Inhibitory control in young adults: more languages equals more skilled?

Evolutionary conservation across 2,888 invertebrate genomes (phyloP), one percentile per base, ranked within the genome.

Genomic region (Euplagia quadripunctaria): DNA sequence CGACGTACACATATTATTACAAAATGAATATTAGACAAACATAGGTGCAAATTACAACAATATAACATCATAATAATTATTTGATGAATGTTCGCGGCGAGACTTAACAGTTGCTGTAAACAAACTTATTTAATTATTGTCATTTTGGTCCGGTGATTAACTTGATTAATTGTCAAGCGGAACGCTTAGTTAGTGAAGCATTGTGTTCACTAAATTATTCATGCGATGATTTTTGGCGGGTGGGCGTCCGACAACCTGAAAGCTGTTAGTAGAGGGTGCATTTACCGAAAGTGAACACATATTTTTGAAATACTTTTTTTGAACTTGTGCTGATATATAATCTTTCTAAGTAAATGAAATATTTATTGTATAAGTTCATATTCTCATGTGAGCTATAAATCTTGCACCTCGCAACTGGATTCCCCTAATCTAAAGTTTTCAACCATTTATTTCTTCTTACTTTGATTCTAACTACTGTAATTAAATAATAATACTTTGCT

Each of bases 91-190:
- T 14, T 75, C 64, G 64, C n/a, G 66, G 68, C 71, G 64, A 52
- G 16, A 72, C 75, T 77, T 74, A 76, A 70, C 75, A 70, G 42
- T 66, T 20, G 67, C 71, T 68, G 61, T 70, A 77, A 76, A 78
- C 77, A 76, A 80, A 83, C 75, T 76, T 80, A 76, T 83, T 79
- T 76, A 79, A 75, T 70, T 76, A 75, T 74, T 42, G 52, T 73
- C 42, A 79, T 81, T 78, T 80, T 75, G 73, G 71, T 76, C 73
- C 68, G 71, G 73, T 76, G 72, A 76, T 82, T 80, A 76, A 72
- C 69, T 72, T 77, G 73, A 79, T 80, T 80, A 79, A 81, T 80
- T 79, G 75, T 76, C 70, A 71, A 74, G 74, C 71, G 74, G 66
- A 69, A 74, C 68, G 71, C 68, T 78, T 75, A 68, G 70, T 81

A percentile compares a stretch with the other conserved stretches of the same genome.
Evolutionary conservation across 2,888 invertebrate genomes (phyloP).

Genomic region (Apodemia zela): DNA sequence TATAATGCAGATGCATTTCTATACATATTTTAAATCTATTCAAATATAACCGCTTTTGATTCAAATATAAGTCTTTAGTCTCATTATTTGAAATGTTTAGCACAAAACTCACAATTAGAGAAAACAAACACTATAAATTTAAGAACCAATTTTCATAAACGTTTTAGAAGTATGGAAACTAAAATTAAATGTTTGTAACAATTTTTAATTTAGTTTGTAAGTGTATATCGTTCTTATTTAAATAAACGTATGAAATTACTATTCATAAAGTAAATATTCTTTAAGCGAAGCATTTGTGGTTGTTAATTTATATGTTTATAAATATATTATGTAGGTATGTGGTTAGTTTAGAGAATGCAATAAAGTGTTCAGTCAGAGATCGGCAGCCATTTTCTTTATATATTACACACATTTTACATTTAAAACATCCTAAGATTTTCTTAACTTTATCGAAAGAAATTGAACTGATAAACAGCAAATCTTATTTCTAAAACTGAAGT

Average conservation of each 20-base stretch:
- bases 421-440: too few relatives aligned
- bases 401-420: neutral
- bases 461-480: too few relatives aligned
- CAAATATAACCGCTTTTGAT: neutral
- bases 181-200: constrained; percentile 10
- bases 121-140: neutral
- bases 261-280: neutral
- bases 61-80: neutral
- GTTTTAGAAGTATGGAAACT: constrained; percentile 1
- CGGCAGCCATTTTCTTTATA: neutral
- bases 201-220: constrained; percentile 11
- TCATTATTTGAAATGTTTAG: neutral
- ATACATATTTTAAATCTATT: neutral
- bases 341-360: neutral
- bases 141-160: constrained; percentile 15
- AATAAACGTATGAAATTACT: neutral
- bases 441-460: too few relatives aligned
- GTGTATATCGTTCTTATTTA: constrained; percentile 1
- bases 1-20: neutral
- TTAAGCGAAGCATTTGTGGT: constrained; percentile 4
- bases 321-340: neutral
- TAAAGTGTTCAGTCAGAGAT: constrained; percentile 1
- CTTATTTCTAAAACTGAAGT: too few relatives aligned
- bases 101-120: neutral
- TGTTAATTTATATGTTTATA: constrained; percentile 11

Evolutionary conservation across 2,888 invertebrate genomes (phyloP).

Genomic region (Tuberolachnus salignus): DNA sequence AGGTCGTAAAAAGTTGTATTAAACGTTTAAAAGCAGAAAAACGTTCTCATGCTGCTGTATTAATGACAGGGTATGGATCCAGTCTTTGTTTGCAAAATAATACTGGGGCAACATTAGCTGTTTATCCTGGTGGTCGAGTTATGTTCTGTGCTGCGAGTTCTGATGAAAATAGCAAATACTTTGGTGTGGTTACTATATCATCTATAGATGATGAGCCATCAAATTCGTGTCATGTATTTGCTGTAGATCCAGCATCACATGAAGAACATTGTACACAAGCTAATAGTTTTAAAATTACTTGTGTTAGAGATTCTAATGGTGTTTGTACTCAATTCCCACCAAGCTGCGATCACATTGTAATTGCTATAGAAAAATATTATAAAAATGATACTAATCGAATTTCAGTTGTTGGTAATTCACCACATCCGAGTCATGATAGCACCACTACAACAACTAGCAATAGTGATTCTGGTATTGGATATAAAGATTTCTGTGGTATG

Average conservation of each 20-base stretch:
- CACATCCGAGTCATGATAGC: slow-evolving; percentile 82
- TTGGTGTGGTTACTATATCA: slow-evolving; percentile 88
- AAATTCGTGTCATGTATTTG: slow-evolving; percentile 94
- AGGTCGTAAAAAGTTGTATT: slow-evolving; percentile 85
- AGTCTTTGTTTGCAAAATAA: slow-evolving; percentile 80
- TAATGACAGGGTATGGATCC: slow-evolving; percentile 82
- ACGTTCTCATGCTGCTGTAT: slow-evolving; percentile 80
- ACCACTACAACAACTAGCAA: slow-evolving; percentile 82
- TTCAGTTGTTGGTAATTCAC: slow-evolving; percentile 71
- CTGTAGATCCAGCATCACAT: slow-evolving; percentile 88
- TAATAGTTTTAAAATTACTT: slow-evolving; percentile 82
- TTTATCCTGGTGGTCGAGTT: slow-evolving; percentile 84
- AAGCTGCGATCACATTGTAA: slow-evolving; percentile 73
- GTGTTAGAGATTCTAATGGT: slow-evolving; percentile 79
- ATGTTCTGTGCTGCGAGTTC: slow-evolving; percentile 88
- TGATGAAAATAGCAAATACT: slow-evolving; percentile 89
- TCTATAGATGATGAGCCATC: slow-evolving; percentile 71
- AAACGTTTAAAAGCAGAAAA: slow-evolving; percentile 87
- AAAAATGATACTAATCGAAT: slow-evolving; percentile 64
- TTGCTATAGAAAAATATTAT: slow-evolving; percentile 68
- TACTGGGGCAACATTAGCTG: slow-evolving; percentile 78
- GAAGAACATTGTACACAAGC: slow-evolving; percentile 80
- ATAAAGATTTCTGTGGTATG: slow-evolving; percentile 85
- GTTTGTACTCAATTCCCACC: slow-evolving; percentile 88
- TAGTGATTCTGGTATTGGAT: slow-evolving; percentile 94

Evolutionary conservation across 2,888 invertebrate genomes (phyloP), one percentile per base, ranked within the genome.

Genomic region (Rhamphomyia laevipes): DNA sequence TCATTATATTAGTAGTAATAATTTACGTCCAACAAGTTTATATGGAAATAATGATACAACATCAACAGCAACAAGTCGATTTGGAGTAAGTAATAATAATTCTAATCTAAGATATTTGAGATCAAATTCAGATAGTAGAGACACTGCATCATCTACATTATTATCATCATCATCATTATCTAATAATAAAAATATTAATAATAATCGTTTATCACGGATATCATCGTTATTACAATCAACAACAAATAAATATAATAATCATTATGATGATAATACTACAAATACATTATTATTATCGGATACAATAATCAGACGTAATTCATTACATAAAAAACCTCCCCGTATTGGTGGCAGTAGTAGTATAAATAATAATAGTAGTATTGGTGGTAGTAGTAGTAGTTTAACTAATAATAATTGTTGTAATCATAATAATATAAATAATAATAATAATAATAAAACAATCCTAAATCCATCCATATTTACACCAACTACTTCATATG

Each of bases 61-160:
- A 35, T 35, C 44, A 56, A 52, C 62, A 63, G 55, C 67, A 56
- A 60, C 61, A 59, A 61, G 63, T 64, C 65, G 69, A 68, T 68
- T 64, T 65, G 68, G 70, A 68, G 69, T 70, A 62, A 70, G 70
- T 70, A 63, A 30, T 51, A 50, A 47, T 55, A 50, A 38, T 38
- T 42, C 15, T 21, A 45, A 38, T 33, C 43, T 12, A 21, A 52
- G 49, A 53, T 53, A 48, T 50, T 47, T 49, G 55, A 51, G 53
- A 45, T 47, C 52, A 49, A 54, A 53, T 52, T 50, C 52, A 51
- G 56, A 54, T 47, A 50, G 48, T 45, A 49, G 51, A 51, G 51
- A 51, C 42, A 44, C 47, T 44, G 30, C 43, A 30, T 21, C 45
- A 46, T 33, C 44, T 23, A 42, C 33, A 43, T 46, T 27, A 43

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There is evidence that bilingualism improves inhibition and attention skills in children and older adults. However, investigations involving young adults have been less clear. Despite much study of bilingualism, there has been little consideration of multilingualism. However, it has been suggested to lead to higher cognitive state in older adults beyond bilingualism. This study therefore looks at inhibition skill in young adults, and investigates whether proficiency in more languages results in better inhibitory function. Two tasks tapping inhibition were used, each with a visual, auditory and more complex dual visual-auditory component. The first was a Simon task and the second an adaptation of the elevator task from the Test of Everyday Attention (Robertson, Ward, Ridgeway & Nimmo-Smith, 1994). Monolinguals were generally faster, whilst multilinguals were more accurate in some tasks. However, only some trends reached significance. The results are discussed primarily in relation to methodological isssues. A key point is that bilingualism/multilingualism criteria were less stringent in the current study, suggesting that effects are most prominent in balanced bilinguals.